LEGO-branded games come with a guarantee: games for everyone, no pretension, incredibly funny, extremely stylish. Traveller's Tales has extensive experience in the production of these parodies, to a degree where we can rely on their proven formula.
It's with this thought in mind that we enter a small room dedicated to Lego Harry Potter: Years 5-7, an awareness that while we were going to see what will probably be a good game, there'd be very little shown that was new enough to write about.
It isn't difficult to admit to the similarities between the various LEGO games. The context and characters will change, but the gameplay is always the same and the graphic style virtually identical. This time, however, we were wrong.
The game, at first glance, bares the standard hallmarks of a title starring the digital building blocks. The developers showed us an area near The Burrow, Weasleys' country house. Visually it looks similar, apart from the background that seems almost painted. The gap between the graphic style of the backdrop and the usual "cuby" 3D that characterizes every LEGO game is evident and is both striking and fascinating. Clearly it's a minor detail, but soon turned out to be merely the tip of the iceberg.
The developers took the opportunity to show the different mechanics of puzzle-solving, an essential element in every LEGO game, but this time everything is enhanced. In the first LEGO games, the puzzles were limited to the recovery of some missing pieces, or pressure-plates to trigger with multiple characters. Lego Harry Potter: Years 5-7 shows us how the series has evolved by introducing different types of puzzles.
Some puzzles can be only solved with the use of magic, especially by using a Leviosa spell, cast with the B button. Mapping a single spell onto a button denotes the great importance Leviosa will have in this game, since many puzzles require you to use it, although it'll need to be combined with other spells later. For example, developers have introduced the so-called "argumented spells" that can play a crucial role in solving some puzzles. These spells react with the surroundings, changing them. A water spell, for example, will make climber plants grow, while a fire spell can burn some brambles, and so on.
Other puzzles require the use of your pets, which can squeeze into tight spaces and activate buttons or retrieve objects. Boxes from Weasleys' Wizard Wheezes shop act as a Mary Poppins' bag, spilling out special (often enormous) items that can allow the player to perform certain actions, such as walking on walls. We can build vehicles to overcome some challenges. Finally, there are also the traditional puzzles only solvable by specific characters.
It must be said that, in order to keep the casual tone of the game, the puzzle type is indicated by particular signs (a transparent block, for example, identifies the riddles solved through an elemental spell). Given the wide variety of puzzles though, such indicators were almost inevitable and certainly justifiable.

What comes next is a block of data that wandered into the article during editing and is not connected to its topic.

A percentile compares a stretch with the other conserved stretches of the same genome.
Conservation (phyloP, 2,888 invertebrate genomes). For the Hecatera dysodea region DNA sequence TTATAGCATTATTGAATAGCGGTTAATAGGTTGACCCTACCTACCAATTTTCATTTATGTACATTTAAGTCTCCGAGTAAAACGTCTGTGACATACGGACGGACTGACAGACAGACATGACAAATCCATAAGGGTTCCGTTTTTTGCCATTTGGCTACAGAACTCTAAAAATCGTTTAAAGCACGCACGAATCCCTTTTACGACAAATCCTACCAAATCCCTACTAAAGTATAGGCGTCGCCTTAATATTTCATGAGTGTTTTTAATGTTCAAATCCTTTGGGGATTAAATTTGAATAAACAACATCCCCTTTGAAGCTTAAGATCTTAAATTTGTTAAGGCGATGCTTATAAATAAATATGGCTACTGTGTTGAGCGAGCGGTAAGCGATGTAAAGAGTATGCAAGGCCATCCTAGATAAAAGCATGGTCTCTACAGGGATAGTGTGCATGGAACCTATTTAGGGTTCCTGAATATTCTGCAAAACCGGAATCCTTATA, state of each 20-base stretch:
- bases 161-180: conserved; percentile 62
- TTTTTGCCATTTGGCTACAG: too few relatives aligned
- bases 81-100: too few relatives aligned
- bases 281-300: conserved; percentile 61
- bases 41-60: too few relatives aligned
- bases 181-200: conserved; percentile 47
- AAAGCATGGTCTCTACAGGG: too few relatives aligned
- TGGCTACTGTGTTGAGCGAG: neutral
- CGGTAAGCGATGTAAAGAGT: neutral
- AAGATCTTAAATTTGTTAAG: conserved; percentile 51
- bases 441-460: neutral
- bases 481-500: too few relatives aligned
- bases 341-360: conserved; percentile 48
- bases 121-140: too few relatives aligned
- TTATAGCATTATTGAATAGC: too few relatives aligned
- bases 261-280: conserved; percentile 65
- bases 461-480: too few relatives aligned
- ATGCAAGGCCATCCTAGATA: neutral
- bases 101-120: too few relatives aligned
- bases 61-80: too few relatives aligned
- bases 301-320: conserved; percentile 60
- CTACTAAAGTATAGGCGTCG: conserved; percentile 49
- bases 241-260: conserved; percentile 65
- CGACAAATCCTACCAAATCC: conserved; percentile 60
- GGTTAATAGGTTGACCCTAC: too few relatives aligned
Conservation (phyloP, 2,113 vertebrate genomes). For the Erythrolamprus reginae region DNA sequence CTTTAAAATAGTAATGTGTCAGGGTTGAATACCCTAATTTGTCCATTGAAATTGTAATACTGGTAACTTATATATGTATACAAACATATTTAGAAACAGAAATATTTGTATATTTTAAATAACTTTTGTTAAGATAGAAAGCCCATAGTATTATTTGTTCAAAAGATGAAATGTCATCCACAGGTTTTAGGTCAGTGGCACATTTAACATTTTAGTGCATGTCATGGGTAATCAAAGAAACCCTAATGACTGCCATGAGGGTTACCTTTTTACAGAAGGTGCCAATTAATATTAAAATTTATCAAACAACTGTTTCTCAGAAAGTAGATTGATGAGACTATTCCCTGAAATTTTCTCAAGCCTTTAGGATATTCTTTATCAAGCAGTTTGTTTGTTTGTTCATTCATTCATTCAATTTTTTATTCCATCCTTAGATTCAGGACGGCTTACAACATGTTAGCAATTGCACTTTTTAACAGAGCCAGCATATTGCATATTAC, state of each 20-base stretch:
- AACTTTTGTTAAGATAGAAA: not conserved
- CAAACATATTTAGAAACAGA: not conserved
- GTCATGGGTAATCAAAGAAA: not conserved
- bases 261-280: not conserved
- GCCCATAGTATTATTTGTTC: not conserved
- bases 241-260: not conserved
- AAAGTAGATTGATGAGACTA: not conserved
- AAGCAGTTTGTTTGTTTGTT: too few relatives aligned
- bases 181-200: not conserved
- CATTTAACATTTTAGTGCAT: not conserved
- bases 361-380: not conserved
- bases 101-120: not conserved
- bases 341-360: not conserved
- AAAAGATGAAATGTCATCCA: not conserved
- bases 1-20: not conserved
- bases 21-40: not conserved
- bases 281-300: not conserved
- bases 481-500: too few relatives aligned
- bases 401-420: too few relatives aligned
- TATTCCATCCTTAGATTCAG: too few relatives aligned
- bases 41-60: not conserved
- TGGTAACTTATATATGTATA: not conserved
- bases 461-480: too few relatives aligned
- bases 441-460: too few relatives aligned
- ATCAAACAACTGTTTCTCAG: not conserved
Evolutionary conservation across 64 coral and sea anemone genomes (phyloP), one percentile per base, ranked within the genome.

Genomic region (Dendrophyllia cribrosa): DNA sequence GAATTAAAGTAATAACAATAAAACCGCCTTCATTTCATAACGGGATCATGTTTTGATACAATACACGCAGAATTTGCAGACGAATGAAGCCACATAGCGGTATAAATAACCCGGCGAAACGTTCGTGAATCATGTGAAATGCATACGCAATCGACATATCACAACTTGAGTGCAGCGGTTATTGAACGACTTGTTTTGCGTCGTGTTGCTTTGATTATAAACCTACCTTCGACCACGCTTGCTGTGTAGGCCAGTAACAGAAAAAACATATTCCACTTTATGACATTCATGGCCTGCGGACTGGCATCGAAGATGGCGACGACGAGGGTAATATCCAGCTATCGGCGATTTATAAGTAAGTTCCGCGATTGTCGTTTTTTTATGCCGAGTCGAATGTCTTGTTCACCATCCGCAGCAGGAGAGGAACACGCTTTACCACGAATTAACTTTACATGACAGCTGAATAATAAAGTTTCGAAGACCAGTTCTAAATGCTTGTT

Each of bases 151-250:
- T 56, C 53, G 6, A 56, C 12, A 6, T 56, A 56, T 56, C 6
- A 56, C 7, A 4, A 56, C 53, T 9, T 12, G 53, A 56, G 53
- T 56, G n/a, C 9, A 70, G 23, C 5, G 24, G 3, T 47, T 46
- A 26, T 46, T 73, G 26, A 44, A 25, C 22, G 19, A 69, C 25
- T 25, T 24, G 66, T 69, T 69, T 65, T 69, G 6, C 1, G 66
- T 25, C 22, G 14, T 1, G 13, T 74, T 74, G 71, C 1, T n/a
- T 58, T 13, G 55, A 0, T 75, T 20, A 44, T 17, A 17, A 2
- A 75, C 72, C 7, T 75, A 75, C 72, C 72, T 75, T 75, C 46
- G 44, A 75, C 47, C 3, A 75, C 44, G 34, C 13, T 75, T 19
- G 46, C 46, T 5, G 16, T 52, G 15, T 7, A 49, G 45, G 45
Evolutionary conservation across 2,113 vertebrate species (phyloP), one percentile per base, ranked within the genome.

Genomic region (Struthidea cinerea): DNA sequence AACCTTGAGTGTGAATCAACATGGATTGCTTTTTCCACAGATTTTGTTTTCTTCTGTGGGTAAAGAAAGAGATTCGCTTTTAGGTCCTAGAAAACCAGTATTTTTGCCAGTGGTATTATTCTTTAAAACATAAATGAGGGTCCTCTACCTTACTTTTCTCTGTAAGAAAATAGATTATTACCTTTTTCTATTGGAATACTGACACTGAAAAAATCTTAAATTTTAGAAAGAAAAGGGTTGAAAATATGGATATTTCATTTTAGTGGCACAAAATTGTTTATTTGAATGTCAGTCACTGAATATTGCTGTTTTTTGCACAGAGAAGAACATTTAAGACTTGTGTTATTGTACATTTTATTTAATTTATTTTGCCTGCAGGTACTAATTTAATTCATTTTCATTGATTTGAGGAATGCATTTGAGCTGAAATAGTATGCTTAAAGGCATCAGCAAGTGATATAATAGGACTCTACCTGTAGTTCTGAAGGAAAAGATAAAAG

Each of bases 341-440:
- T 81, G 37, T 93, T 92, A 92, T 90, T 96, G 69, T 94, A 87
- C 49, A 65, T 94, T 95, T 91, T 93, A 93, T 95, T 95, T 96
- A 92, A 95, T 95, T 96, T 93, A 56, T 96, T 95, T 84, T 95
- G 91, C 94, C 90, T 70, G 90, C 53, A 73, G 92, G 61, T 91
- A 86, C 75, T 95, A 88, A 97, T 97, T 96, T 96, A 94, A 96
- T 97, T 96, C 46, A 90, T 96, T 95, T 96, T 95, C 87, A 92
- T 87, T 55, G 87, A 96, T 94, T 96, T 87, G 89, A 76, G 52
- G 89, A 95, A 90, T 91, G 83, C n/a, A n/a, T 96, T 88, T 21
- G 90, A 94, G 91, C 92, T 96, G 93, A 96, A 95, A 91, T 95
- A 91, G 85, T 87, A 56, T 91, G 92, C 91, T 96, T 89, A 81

What more than anything else makes us appreciate the work of Traveller's Tale, however, is the extraordinary attention to the detail. The game is inspired by the movies, but we couldn't help but notice some strange elements, such as a curious haunted part in The Burrow.
"This element is present only in the books," the developer says. "We wanted to introduce some details that only the most careful readers of the books could notice. So we created a game inspired by both films and novels, not to confuse those who have only seen the movie but to excite fans of the books as well". It's the kind of material which, we believe, will make the most devoted fans jump for joy.
Finally, the graphic refinement the LEGO titles have achieved is simply amazing. We have already talked about the very inspiring backgrounds, but we must also mention the extraordinary lighting in Lego Harry Potter: Years 5-7. It gives the game a darker tone, and pastel backgrounds make it almost spooky every now and then. In addition, the developers have taken their time to show us a stage where the game turns into a 2.5D platformer. Nothing innovative (Little Big Planet, anyone?) but a further sign of how they've tried to vary the gameplay.
Lego Harry Potter: Years 5-7 will arrive this Christmas and, for once, we would like to include it into our list of the most anticipated games of this year. Given the amount of hardcore titles coming in the next few months, the presence of a casual title is necessary, with your default choice being this title. However, everything indicates that the new Lego Harry Potter will mark a new standard for Traveller's Tale's gaming parodies.
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